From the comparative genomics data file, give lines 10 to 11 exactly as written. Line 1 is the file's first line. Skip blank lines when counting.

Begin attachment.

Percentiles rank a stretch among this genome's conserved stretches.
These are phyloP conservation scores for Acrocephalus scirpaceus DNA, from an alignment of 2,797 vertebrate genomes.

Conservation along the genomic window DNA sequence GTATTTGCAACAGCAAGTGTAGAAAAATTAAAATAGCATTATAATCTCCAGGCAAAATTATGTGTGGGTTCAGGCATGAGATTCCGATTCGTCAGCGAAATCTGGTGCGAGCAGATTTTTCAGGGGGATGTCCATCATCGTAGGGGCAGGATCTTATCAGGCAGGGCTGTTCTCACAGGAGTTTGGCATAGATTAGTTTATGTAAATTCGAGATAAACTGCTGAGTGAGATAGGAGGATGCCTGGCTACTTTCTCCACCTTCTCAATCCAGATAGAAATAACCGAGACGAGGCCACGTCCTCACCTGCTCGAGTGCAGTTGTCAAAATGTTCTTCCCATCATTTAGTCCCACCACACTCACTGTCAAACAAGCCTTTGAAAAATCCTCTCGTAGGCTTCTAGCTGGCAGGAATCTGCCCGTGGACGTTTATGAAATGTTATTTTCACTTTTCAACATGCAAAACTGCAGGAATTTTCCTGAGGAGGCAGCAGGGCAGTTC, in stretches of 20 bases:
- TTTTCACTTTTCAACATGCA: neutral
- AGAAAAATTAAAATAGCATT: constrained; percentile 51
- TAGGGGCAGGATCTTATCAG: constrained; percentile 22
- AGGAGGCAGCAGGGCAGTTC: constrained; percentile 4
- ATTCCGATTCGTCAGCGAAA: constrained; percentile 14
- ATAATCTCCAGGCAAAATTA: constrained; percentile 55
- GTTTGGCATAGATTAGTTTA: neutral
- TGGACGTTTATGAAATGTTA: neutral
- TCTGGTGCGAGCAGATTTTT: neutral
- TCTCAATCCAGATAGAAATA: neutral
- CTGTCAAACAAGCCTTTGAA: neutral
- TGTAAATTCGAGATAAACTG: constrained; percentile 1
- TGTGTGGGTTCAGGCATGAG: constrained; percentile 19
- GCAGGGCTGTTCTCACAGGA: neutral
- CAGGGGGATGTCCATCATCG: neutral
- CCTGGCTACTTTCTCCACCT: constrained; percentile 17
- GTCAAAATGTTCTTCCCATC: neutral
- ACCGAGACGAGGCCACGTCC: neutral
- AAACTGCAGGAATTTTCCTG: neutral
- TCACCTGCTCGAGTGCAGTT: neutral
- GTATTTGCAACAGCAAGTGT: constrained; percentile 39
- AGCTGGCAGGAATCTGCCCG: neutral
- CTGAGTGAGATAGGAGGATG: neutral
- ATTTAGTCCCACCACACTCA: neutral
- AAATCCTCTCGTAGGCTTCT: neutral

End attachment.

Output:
- GTTTGGCATAGATTAGTTTA: neutral
- TGGACGTTTATGAAATGTTA: neutral